One of the main models to form giant planets is called “core accretion.” In this scenario, a rocky core forms first by aggregation of solid particles until it reaches a few Earth masses when it becomes massive enough to accrete a gaseous envelope. For the first time, astronomers have detected evidence of this rocky core, the first step in the formation of a giant planet like Jupiter.
The astronomers used the CFHT to analyze the starlight of the binary stars 16 Cygni A and 16 Cygni B. The system is a perfect laboratory to study the formation of giant planets because the stars were born together and are therefore very similar, and both resemble the Sun. However, observations during the last decades show that only one of the two stars, 16 Cygni B, hosts a giant planet, which is about 2.4 times as massive as Jupiter. By decomposing the light from the two stars into their basic components and looking at the difference between the two stars, the astronomers were able to detect signatures left from the planet formation process on 16 Cygni B.
The fingerprints detected by the astronomers are twofold. First, they found that the star 16 Cygni A is enhanced in all chemical elements relative to 16 Cygni B. This means that 16 Cygni B, the star that hosts a giant planet, is metal deficient. As both stars were born from the same natal cloud, they should have exactly the same chemical composition. However, planets and stars form at about the same time, hence the metals that are missing in 16 Cygni B (relative to 16 Cygni A) were probably removed from its protoplanetary disk to form its giant planet, so that the remaining material that was falling into 16 Cygni B in the final phases of its formation was deficient in those metals.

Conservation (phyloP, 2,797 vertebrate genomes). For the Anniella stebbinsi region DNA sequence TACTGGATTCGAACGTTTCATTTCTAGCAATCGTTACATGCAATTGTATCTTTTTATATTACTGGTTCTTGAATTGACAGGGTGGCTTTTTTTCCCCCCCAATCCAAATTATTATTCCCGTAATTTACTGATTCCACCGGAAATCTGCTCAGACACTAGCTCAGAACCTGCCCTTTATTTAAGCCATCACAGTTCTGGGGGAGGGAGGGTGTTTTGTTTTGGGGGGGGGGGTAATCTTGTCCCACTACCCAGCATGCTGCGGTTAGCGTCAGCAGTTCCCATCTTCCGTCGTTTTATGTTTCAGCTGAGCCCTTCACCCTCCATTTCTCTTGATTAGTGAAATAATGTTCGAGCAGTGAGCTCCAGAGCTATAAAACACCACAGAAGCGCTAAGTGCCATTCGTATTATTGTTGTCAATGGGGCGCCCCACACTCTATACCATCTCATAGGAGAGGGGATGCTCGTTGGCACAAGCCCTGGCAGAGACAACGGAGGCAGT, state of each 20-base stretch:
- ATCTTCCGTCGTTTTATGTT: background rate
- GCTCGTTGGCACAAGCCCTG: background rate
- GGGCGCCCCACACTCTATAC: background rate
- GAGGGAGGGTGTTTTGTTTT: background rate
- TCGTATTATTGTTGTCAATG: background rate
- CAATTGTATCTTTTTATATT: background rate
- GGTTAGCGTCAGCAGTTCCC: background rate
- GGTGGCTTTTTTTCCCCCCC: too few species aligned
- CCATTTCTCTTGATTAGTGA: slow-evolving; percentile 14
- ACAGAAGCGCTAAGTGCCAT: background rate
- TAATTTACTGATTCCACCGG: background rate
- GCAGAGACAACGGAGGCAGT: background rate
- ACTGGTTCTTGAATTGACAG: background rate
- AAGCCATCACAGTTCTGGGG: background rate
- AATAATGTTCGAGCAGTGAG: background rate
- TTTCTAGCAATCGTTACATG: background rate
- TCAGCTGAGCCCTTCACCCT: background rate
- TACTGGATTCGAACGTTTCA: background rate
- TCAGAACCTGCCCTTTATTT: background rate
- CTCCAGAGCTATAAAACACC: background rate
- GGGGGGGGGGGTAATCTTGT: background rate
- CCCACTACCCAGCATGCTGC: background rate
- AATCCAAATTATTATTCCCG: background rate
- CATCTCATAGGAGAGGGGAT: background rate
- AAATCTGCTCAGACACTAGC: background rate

The second fingerprint is that on top of an overall deficiency of all analyzed elements in 16 Cygni B, this star has a systematic deficiency in the refractory elements such as iron, aluminum, nickel, magnesium, scandium, and silicon. This is a remarkable discovery because the rocky core of a giant planet is expected to be rich in refractory elements. The formation of the rocky core seems to rob refractory material from the proto-planetary disk, so that the star 16 Cygni B ended up with a lower amount of refractories. This deficiency in the refractory elements can be explained by the formation of a rocky core with a mass of about 1.5 to 6 Earth masses, which is similar to the estimate of Jupiter’s core.
“Our results show that the formation of giant planets, as well as terrestrial planets like our own Earth, leaves subtle signatures in stellar atmospheres,” said Marcelo Tucci Maia from the University of São Paulo. “It is fascinating that our differential technique can measure these subtle differences in chemical abundances, and we achieve a precision that was unthinkable until now,” said Jorge Meléndez from the University of São Paulo. “16 Cyg is a remarkable system, but certainly not unique,” said Ivan Ramírez from the University of Texas. “It is special because it is nearby; however, there are many other binary stars with twin components on which this experiment could be performed. This could help us find planet-host stars in binaries in a much more straightforward manner compared to all other planet-finding techniques we have available today.”